Staffing in a new Media Commission will need to be adequate to its task of effectively regulating social and other media, according to Fórsa. In a submission to an Oireachtas committee currently scrutinising legislation that will establish the body, the union says staffing levels will need to be comparable – or even higher than – those of the Data Protection Commission.
Fórsa also noted that legislation establishing the commission specifically provides for a role for a recognised trade union to negotiate the transfer of staff from the Broadcasting Authority of Ireland (BAI). “This provision will ensure that the Media Commission has a body of staff at the outset with a significant level of experience not only in broadcasting but also in online regulation,” it said.
Fórsa’s predecessor IMPACT played such a role in past staff transfers in the broadcasting regulatory sector.
The union’s submission says BAI staffing levels have been inadequate since it was established on the eve of the last financial crisis. The agency sought additional staff resources in 2009 but, in the context of widespread cuts in public service jobs, these were never provided.
The Broadcasting Commission of Ireland, which was replaced by the BAI, had approximately 42 permanent staff in 2008, but the BAI has operated with just 35 permanent staff for many years.
The Fórsa submission says this must change if the Media Commission is to be an effective regulator.
“The staffing complement of the Data Protection Commission has increased significantly in recent years to reflect the new regulatory responsibilities flowing from the introduction of the GDPR requirements.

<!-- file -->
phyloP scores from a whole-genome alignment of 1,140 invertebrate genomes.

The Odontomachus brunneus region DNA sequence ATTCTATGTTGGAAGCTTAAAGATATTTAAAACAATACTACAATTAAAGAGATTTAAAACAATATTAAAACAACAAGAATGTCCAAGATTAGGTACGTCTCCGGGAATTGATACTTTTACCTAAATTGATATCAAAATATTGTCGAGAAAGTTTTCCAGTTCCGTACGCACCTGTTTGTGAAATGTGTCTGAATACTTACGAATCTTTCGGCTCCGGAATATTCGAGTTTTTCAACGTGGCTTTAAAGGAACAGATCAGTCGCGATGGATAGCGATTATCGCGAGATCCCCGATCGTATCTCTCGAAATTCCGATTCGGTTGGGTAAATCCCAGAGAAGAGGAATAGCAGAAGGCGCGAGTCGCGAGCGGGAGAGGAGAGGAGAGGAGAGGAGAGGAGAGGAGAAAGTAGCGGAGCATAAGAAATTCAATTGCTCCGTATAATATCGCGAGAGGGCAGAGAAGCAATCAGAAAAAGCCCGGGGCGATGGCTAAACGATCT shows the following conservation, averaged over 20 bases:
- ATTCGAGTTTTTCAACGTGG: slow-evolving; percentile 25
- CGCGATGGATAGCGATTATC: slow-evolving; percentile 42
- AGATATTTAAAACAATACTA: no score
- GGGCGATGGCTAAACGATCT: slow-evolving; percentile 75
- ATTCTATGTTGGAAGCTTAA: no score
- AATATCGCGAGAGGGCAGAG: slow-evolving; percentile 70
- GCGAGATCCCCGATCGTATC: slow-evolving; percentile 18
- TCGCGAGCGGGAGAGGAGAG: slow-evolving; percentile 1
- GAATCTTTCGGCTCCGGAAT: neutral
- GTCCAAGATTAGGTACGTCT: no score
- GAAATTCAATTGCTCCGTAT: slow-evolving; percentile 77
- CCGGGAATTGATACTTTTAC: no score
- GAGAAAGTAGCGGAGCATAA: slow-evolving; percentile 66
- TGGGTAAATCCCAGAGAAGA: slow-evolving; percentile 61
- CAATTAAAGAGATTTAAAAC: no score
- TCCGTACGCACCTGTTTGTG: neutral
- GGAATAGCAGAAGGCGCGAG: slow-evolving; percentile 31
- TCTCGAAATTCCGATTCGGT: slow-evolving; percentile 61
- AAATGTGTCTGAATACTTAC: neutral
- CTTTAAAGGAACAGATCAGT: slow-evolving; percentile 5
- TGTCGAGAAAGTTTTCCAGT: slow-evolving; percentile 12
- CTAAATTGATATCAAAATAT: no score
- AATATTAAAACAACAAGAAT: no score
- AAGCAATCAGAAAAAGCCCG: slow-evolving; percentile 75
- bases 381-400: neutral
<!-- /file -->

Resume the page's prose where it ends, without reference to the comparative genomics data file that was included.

“A similar transformation in media regulation is now underway. The breadth and scope of responsibilities that will fall on the Media Commission will be significant, and staffing in the new organisation will need to be comparable, if not greater, than is currently the case for the Data Protection Commission,” it says.
The commission is being established under the Online Safety and Media Regulation Bill, which heralds new regulation of a range of media, including video sharing platforms. It also introduces a regime to tackle a range of online harms across social media services.
“The need for such regulation has been raised in a variety of contexts over the years, by civil society organisations and by many representatives in both Houses of the Oireachtas. Fórsa welcomes the fact that plans in this regard are now bring progressed,” according to the union’s submission.
It also pointed out that Ireland will come under increasing EU pressure to transpose the Audio-visual Media Services Directive.
“In this context, it will be essential that work on the operational structure and arrangements for the proposed Media Commission progresses in parallel with discussions on the Bill. This will enable Ireland to meet its obligations under the directive at the earliest possible point,” it says.
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